From the shores of the San Juan Islands to the steep cliffs overlooking the Columbia River Gorge, Washington State is home to many natural wonders worth visiting. For many years during the Gold Rush, miners moved to small towns across the state in search of riches. They set up industrial mining operations, tapped the town dry, and left for new opportunities. Today, many of these abandoned towns still stand as relics of the past. During your next Washington adventure, get into the Halloween spirit by exploring some of these eerie ghost towns.
Located along the North Cascades Highway in Skagit County, Northern State Mental Hospital was once the largest treatment center for mentally ill people in Washington. The hospital opened in 1912, and quickly grew into a town of its own. Conquer the five mile round trip hike to explore the grounds of the abandoned hospital. Interestingly, the Olmsted Brothers, whose father famously designed Central Park, were responsible for crafting the landscape of Northern State. Some buildings are still in use and closed to the public, so make sure to stick to the trails! Add some extra eerie vibes by exploring the cemetery, now the resting place for over 1,500 people.
Located less than 20 miles from Northern State, Katy’s Inn provides a charming respite from your creepy outdoor adventures. This historic bed and breakfast was built as a family home for Captain John Peck in 1882. Today, the Victorian house, now known as Katy’s Inn, is the oldest home in La Conner.
INNSider Tip: Looking for some more hikes with historical significance? Check out our Guide to Washington’s Best Historical Hikes! Walk in the footsteps of Lewis and Clark, peruse spooky abandoned coal mines, and more!
The Triangle of Fire is the nickname for the three forts built during the 1800s to defend the Puget Sound at the Admiralty Inlet. Today, these military bases still stand as Fort Worden near Port Townsend, Fort Casey on Whidbey Island and Fort Flagler on Marrowstone Island. Referred to as “creepy old Washington forts worth the scare” by The Seattle Times, the old structures on these bases evoke an overwhelmingly unnerving feeling in visitors. Explore the underground bunkers, echoey rooms and rusty doors to set your Halloween spirit in motion.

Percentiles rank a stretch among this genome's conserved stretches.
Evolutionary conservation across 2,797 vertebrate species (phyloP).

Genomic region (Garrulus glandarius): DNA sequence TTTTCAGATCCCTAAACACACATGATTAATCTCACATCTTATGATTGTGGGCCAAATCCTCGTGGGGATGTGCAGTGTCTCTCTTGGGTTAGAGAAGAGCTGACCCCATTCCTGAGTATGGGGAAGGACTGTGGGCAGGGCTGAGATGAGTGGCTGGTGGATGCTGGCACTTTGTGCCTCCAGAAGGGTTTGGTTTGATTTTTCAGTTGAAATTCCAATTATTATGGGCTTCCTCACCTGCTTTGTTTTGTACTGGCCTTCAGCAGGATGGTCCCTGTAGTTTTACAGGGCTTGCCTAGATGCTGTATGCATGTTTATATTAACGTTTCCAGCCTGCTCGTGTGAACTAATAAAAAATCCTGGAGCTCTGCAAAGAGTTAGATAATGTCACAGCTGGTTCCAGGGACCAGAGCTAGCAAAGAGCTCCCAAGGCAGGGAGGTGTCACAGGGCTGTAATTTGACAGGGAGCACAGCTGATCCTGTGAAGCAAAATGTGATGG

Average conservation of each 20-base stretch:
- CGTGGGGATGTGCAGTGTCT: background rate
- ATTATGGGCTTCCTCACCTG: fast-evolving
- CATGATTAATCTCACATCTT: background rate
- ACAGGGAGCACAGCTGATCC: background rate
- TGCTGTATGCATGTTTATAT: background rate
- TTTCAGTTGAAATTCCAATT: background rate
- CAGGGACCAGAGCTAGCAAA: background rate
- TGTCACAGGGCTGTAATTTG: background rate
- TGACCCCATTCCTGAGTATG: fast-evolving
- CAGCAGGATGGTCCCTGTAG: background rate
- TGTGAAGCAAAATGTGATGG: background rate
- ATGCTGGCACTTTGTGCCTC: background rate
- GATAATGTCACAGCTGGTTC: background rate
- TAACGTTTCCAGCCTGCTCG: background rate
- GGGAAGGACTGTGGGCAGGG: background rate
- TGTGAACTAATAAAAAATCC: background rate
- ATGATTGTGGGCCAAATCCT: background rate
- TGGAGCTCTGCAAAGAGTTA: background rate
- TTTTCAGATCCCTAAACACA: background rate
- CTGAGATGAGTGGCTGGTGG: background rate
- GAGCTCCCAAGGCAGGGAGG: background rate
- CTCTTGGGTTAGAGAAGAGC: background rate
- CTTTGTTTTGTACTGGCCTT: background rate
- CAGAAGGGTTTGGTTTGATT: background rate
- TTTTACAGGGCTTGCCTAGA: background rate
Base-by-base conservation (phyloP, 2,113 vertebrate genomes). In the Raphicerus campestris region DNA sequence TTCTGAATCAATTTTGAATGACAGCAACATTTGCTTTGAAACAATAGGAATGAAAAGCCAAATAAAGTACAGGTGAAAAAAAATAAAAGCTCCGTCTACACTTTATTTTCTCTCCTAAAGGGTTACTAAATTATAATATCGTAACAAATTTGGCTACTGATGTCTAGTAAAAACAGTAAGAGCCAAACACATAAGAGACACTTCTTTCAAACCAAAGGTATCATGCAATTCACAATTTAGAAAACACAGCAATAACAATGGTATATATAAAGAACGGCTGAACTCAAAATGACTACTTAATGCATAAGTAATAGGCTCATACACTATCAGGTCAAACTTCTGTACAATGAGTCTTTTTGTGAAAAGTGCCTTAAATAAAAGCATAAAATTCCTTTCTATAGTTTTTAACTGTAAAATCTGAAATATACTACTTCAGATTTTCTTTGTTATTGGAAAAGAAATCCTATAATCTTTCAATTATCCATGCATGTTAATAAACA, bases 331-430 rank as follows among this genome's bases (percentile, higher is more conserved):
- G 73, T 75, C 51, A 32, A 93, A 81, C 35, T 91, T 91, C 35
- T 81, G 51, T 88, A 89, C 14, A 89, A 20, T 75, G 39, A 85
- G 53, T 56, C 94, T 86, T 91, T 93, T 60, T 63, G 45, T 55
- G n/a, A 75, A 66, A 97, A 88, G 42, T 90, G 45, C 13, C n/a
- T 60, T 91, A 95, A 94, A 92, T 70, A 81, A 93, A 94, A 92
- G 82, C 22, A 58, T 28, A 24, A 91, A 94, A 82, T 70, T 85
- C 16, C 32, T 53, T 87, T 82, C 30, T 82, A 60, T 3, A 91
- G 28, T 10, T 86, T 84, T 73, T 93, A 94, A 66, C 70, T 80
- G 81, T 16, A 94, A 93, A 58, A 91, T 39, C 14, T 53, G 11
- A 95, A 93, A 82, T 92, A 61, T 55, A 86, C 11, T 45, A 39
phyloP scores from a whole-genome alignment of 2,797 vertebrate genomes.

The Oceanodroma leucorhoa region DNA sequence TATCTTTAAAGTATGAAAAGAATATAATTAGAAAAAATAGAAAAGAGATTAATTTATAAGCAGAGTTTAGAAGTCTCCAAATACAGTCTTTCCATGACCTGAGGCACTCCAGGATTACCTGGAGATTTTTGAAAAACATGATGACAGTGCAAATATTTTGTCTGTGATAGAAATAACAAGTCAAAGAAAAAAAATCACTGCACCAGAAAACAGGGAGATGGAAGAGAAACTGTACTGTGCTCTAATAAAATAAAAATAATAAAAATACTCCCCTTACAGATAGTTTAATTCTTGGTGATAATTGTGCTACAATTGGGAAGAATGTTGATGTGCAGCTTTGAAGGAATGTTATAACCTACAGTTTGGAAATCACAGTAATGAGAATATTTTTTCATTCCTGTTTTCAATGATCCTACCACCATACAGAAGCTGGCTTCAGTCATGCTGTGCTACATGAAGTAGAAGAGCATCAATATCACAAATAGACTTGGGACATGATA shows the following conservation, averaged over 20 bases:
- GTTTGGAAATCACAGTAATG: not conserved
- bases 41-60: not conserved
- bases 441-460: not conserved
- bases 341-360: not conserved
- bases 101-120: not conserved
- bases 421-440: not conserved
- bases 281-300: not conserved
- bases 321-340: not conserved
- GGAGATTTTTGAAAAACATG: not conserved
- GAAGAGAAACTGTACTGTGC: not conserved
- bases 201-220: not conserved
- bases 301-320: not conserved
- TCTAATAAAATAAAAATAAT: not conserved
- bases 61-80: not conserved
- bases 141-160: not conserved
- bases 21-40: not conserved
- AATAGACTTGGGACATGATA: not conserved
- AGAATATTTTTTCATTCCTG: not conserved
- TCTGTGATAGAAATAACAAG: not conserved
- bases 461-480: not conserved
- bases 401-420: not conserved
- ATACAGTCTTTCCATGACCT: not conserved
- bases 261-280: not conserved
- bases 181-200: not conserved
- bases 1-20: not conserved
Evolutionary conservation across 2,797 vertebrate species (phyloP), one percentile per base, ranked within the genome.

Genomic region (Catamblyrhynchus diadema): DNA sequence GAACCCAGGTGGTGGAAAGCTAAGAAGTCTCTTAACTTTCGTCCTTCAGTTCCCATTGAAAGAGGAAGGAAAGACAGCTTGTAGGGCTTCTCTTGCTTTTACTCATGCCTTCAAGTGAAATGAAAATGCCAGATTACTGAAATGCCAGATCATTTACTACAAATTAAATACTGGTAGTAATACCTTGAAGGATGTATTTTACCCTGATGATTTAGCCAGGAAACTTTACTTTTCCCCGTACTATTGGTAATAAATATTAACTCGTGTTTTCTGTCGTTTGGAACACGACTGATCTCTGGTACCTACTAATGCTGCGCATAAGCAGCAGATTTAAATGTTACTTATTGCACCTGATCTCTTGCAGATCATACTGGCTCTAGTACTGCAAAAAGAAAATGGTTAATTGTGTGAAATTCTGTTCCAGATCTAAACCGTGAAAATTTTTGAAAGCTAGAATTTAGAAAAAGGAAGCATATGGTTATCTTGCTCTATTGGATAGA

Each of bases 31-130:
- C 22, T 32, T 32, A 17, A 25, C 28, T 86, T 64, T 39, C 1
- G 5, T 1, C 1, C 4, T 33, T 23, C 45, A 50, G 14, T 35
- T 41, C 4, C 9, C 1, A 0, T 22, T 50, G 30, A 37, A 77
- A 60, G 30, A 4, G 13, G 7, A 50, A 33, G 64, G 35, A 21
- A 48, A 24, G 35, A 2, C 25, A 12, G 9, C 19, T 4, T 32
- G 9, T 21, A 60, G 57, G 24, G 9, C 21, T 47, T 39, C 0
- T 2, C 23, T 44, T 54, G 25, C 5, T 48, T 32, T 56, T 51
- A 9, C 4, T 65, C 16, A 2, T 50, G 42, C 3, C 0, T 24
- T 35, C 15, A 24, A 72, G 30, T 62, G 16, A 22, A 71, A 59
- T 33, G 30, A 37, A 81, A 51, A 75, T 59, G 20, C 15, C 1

Nearby in Port Townsend, Ravenscroft Inn is the perfect place to shake off any leftover spooky feelings from the bases. Use this welcoming bed and breakfast as your home base to explore the Olympic Peninsula, stop by other ghost towns, and relax in this beautiful retreat.
Not surprisingly, Franklin was founded as a coal mining region in the 1880s. Although this ghost town is plenty spooky on its own, it was also the site of one of the state’s worst mining tragedies. In 1894, 37 miners suffocated in the mine as a result of a fire that was likely intentionally set. Today, the area has turned into a popular hiking trail located along the Green River near Black Diamond. Follow the 2.5-mile, round-trip trail along the former railroad tracks up to the coal cart and sealed mine shaft to take a peek into the area’s storied past.
The Roaring River Bed & Breakfast provides a luxurious escape from the hustle and bustle of everyday life. Enjoy the sights and sounds of the Snoqualmie River from your charming accommodations in North Bend, Washington.
INNSider Tip: If you’re exploring near Olympia, pop over to the abandoned town of Bordeaux. Hike around creepy columns, through eerie tunnels, and into moss-covered structures tucked into the woods. Be advised that Bordeaux is a protected archaeological site that sits largely on private property. If you still choose to visit the site, please use an abundance of care and leave no trace.